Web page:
Better together

Illustration by James Graham

There is so much wisdom in the article, “No CEO Goes it Alone” (Autumn 2023). As a new, female board chair leading with a female president, the discussion of the “double-bind” dilemma in which all women leaders operate resonates. Seek input? You’re weak and uncertain. Act decisively? You’re domineering, not collaborative. Men never face these criticisms. Women should not, either. But they percolate into boardrooms and presidential evaluations anyway. Left unaddressed, as the article shows, they can leave women leaders feeling beleaguered and alone.

The responsibility for change rests first and foremost with the board chair. She sets the agenda for meetings and guides discussions. She has a responsibility as chair to call out the “double-bind” dilemma and to guide the discussion back to issues of substance and effectiveness, away from gendered concepts of leadership “style.” This is hard but essential work: it ensures the president is supported in her leadership gifts, which is (after all) why she was hired to lead the institution in the first place. It also, importantly, sets a tone at the top of the institution, signaling that discrimination or gendered comments are out of bounds.

The board bears its own responsibility to create a climate in which the gifts of all leaders are heard and appreciated. So much scholarship shows that diverse boards are better boards and make better decisions. Having significant and respected female board members (our board of 17 has nine women) fosters an atmosphere in which the president’s gender is not seen as an “issue,” but rather as an attribute. In the (hopefully rare) case where gendered comments are made, having many voices (male and female) trained and ready to redirect the conversation creates and nurtures a healthy climate for discussion, allowing issues to be debated and decided on the merits.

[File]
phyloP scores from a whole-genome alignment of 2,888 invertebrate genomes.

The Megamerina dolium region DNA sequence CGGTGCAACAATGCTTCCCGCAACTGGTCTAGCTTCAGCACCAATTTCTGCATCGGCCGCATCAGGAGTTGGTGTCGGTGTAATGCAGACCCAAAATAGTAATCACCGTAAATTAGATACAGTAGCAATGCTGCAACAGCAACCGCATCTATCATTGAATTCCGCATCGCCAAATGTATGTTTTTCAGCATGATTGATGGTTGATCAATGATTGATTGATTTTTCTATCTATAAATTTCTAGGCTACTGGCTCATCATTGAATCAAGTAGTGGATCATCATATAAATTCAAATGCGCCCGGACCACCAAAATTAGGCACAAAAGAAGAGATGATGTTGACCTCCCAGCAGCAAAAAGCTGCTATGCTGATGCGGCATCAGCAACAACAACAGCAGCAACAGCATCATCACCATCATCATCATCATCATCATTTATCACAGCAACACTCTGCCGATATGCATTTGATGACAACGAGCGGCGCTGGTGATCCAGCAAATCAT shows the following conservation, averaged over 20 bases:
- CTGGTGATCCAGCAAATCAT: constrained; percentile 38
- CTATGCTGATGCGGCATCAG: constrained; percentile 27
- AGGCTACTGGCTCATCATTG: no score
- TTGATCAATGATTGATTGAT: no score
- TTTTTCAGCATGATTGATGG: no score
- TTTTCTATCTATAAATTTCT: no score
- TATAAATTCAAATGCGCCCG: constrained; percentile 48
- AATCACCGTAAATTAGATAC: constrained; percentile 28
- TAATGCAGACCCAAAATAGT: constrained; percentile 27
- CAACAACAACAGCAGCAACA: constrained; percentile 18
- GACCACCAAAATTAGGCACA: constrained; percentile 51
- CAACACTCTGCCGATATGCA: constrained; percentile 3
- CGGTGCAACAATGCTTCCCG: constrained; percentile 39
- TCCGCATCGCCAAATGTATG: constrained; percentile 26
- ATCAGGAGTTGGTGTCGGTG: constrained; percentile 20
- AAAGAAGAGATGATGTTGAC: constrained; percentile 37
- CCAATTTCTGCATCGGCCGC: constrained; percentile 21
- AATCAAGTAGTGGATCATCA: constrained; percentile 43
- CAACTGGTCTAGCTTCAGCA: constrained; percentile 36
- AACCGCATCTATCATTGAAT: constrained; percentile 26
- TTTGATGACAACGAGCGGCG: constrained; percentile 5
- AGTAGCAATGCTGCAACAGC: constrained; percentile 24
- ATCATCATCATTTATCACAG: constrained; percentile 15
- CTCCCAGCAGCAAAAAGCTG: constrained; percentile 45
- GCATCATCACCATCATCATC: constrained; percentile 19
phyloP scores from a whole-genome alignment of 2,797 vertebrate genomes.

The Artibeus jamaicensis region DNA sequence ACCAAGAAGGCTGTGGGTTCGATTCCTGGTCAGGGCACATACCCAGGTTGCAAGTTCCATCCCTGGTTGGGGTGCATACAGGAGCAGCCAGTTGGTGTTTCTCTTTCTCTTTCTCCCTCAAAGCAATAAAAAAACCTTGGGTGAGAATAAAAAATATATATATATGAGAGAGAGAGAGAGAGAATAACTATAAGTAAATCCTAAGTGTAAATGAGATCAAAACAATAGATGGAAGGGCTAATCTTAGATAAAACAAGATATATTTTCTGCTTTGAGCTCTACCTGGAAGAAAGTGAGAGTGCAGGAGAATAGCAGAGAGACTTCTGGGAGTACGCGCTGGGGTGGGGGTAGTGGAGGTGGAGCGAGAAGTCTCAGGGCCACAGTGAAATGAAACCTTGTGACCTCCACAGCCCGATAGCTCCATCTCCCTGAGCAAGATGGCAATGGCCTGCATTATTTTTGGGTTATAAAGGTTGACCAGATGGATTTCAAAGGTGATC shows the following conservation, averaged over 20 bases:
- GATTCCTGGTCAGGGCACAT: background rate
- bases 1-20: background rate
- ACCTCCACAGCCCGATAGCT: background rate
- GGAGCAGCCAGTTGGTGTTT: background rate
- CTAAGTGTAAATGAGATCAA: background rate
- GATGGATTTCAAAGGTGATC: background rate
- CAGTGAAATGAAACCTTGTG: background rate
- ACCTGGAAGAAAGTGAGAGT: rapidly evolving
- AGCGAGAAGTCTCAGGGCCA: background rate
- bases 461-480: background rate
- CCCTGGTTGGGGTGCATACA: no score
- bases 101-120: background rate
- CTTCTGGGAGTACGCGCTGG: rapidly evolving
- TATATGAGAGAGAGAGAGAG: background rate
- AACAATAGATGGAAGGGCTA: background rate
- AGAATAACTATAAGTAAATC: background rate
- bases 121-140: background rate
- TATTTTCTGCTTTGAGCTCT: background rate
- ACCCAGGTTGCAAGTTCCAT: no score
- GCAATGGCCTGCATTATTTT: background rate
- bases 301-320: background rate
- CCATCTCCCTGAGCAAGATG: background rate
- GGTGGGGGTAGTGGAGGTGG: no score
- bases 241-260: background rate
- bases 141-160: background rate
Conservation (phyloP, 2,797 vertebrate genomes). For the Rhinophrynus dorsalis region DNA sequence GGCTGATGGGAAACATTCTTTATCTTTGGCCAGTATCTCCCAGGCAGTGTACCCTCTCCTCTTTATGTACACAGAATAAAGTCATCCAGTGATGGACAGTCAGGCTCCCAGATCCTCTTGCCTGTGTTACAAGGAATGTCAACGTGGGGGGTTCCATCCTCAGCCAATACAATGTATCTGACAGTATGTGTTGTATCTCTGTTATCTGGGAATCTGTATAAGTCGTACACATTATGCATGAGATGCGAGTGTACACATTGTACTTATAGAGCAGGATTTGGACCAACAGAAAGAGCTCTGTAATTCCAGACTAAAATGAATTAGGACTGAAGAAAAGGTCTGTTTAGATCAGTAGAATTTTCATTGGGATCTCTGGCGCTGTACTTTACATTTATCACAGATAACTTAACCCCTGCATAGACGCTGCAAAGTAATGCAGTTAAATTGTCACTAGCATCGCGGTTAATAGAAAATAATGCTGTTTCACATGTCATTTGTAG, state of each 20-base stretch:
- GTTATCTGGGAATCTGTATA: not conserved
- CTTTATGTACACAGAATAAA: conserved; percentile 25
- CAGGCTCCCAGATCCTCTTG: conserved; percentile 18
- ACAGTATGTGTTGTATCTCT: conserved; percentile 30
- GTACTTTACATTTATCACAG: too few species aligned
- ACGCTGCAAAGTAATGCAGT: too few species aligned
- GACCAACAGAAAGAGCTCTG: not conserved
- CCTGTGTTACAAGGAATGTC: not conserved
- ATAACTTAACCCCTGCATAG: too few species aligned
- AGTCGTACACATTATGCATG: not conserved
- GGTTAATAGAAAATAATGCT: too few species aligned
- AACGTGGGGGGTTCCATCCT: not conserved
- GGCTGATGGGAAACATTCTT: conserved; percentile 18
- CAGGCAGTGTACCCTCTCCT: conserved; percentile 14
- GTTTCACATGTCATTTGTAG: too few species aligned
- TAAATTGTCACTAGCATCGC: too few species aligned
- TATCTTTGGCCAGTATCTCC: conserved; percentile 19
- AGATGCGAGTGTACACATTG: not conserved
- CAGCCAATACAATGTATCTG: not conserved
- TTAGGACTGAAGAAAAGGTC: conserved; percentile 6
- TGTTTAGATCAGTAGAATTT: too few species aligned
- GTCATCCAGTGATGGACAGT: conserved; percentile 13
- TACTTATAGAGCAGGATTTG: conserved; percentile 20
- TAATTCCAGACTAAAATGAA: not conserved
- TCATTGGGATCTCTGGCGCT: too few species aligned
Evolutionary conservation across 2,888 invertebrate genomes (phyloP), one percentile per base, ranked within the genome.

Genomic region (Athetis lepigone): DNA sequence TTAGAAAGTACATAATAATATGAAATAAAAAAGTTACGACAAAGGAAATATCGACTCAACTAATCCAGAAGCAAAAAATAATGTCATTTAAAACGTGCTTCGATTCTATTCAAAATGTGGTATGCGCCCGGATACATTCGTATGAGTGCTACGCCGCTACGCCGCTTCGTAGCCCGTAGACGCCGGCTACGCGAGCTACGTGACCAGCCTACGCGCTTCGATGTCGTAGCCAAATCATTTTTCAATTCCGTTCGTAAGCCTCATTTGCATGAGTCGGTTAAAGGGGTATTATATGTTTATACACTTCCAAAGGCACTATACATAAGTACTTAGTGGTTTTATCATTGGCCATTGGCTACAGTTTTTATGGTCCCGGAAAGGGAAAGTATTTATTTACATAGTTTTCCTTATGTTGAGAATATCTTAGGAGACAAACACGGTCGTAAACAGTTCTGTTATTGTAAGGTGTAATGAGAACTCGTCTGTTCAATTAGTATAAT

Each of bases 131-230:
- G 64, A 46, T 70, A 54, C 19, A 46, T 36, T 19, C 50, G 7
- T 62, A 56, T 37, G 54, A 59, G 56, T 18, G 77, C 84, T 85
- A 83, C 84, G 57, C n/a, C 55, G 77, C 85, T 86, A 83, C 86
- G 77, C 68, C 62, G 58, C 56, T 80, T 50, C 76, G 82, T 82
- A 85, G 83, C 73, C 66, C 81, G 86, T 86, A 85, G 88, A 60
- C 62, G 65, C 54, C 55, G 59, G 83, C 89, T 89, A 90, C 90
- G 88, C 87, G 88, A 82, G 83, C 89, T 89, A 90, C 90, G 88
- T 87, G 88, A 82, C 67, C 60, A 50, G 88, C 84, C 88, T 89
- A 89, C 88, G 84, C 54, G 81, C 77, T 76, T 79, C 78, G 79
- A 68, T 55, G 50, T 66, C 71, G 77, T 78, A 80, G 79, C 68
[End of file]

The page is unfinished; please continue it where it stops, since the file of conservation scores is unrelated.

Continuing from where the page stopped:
Finally, in a time of turmoil, providing caring support to a president is essential for boards stewarding the institution’s resources. We have one president, one employee. Our success rises or falls with her success. Supporting her is missional, fundamental, and critical. This year, with the help of Wise Stewards, our board took the step of creating a “Mutual Ministry Council,” consisting of a minority of board members and other outside trusted advisers. This council (which is not a board committee) provides a confidential space where the president can discuss her concerns and difficulties. In our context, putting this function beside the board, but outside the board’s supervisory and evaluative function, ensures confidentiality for the president while maintaining the board’s accountability for monitoring her performance.

There is so much more to say on this important topic. We continue to learn by doing, and by listening to the voices of others in our position or those – like Wise Stewards – who are able to share with us best practices and guide us in “having hard conversations, well.”


Read “No CEO goes it alone” at here.


Top Topics
Roles & Responsibilities
Board Essentials

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